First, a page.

The Bill of Rights is patterned after the English Bill of Rights of 1689 and then adapted to the The Virginia Declaration of Rights. Those are the principal sources, and the right to bear arms is in both.
Those who lived through the Revolution had a deep aversion to a standing army because of the conditions imposed by the English before the Revolution with the assistance of a standing army in the Colonies. They supported the militia model, with citizens responding to threats by forming ad hoc units. This is the essentially the ‘posse’ that people see in cowboy movies. A lot of people were also suspicious of ‘select militias’, essentially today’s National Guard, as being too close to a standing army.
NTodd has covered this in posts like this, and has done a lot of research into the contemporary discussions that were taking place as the Constitution and Bill of Rights were being written.
What we have is a compromise in both the Constitution and the Bill of Rights, so there is no one meaning of anything you read in them. In some cases rants took place over single words, and changes were made to get something that would pass. The people involved had their opinions, and the states had their priorities, so many things are purposely vague to avoid offending people and/or states in many places.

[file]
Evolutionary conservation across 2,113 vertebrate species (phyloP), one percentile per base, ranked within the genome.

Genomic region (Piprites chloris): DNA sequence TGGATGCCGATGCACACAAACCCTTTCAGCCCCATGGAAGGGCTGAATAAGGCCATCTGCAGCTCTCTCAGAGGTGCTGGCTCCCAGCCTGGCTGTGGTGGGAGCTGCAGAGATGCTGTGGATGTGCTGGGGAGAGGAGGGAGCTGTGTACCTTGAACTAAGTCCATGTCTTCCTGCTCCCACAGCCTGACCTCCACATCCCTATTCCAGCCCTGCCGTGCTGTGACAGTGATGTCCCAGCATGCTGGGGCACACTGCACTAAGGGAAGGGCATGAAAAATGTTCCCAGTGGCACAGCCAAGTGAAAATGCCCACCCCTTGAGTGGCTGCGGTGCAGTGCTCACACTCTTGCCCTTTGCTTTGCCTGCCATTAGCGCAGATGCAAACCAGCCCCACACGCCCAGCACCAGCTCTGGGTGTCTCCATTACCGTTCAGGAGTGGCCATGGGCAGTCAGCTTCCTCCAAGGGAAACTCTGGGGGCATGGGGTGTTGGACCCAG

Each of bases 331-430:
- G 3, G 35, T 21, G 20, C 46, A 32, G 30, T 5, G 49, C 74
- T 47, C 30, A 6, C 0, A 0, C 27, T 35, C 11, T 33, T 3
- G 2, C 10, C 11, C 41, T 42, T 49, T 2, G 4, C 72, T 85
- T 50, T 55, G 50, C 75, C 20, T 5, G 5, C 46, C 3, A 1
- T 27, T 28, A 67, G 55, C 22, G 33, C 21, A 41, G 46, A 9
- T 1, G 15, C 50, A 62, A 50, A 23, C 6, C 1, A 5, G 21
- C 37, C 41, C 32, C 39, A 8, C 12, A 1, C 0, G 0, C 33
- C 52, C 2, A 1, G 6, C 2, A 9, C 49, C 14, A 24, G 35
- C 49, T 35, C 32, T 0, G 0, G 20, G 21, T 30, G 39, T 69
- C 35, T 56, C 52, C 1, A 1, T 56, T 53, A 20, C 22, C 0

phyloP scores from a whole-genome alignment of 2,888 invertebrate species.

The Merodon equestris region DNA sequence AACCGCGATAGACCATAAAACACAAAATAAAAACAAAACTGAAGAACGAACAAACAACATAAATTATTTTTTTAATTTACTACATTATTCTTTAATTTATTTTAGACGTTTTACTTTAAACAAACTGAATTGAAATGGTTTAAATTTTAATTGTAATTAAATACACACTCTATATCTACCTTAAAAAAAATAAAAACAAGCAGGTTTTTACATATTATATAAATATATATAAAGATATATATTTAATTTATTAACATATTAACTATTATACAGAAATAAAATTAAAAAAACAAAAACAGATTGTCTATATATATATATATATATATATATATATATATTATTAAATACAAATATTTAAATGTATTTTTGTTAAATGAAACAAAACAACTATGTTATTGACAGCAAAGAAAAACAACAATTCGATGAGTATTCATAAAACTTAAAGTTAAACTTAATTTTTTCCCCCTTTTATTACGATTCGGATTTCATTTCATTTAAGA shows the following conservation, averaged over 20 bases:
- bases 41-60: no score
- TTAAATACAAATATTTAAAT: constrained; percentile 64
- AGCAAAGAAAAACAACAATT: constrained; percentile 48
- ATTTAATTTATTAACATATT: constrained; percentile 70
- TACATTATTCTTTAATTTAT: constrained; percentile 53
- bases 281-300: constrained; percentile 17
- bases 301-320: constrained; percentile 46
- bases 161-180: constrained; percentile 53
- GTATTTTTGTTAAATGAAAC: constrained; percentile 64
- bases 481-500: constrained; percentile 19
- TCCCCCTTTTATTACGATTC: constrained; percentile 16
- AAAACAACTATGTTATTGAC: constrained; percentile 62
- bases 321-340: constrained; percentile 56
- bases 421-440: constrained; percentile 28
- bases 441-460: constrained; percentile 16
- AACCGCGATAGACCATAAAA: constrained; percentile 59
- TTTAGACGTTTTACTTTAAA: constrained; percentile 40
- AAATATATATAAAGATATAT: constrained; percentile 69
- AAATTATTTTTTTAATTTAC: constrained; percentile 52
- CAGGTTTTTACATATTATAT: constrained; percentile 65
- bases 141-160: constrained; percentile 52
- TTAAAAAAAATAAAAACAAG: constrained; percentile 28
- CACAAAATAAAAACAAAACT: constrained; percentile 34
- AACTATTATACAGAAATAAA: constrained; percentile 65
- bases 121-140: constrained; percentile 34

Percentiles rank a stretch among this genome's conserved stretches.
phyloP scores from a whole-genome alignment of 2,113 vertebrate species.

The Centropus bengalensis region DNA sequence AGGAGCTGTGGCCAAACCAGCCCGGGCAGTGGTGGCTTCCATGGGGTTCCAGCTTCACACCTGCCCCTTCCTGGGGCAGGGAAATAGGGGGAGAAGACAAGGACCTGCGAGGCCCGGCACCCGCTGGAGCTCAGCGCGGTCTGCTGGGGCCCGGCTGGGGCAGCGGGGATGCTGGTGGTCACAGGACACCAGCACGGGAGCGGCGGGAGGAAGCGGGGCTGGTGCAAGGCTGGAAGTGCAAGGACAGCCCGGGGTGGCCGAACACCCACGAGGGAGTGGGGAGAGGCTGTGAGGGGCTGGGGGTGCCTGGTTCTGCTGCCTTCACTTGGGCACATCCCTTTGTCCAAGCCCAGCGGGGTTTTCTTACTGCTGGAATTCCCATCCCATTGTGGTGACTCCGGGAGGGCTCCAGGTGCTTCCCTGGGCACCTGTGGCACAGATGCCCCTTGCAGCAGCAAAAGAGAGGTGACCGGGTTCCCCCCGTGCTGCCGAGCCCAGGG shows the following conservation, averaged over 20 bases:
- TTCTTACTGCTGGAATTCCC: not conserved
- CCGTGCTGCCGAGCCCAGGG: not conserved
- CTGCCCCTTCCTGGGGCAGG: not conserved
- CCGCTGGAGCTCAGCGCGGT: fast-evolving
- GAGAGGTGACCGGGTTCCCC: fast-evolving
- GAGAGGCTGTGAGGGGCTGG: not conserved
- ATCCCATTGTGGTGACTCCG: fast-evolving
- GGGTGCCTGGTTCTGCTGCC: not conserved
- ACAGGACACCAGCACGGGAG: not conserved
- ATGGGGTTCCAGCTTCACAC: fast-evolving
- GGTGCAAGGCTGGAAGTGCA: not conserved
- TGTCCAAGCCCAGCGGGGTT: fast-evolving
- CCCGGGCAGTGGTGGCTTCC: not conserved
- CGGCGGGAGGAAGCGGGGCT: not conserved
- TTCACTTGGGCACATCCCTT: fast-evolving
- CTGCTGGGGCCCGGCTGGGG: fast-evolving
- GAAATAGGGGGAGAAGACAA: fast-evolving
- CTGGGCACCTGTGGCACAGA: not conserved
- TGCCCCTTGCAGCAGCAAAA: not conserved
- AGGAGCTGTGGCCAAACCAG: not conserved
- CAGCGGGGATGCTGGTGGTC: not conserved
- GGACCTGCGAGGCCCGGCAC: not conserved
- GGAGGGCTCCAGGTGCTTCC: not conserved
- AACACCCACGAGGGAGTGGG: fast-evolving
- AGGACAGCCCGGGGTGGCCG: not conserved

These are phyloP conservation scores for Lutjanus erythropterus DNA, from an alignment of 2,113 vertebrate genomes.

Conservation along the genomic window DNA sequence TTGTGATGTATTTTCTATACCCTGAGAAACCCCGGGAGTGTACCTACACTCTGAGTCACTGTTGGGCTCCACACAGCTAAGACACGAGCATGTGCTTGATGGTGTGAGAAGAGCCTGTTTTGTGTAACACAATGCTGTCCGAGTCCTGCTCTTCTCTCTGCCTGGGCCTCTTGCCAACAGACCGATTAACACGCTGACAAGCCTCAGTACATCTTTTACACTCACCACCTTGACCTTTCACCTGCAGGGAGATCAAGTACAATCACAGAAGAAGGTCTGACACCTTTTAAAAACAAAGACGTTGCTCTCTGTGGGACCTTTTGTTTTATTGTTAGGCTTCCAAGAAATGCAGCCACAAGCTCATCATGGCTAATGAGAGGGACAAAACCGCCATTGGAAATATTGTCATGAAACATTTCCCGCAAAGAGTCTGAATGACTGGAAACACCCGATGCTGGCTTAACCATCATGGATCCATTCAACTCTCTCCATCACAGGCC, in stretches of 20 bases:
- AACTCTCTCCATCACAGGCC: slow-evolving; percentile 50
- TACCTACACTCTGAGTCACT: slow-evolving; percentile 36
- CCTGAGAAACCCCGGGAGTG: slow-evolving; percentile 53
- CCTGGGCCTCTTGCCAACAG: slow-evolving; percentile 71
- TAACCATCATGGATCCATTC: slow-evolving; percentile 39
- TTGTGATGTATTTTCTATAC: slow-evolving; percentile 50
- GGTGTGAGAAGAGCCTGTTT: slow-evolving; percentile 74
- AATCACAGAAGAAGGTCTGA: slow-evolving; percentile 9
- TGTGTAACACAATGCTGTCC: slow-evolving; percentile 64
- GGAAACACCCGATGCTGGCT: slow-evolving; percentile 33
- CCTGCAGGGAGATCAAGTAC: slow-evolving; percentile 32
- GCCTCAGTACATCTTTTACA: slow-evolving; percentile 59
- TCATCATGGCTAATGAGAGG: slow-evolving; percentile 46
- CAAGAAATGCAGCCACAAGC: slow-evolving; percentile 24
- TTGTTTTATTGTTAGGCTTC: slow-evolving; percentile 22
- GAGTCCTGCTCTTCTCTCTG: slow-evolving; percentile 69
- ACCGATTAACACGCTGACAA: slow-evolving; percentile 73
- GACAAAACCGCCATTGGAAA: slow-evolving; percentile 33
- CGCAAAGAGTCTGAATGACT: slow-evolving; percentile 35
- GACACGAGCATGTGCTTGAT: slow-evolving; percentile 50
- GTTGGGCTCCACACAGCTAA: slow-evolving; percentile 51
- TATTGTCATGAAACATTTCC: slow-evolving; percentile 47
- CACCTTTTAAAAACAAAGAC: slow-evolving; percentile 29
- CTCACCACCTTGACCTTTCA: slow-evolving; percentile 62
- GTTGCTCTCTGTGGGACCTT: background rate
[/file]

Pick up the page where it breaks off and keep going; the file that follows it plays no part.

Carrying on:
Today everyone is talking about guns, but the Second Amendment doesn’t specify any particular type of ‘Arms’. People may have the ‘right to bear arms’, but there has been no outcry over the almost total ban on switchblades in the US. In most states non-lethal stun-guns and chemical sprays are either banned for most people, or heavily regulated. I don’t remember any great discussion over these laws.
All gun owners have done by refusing to negotiate is make it appear that they are on the same side as the whackoes who carry out these massacres, and that is not where you want to be.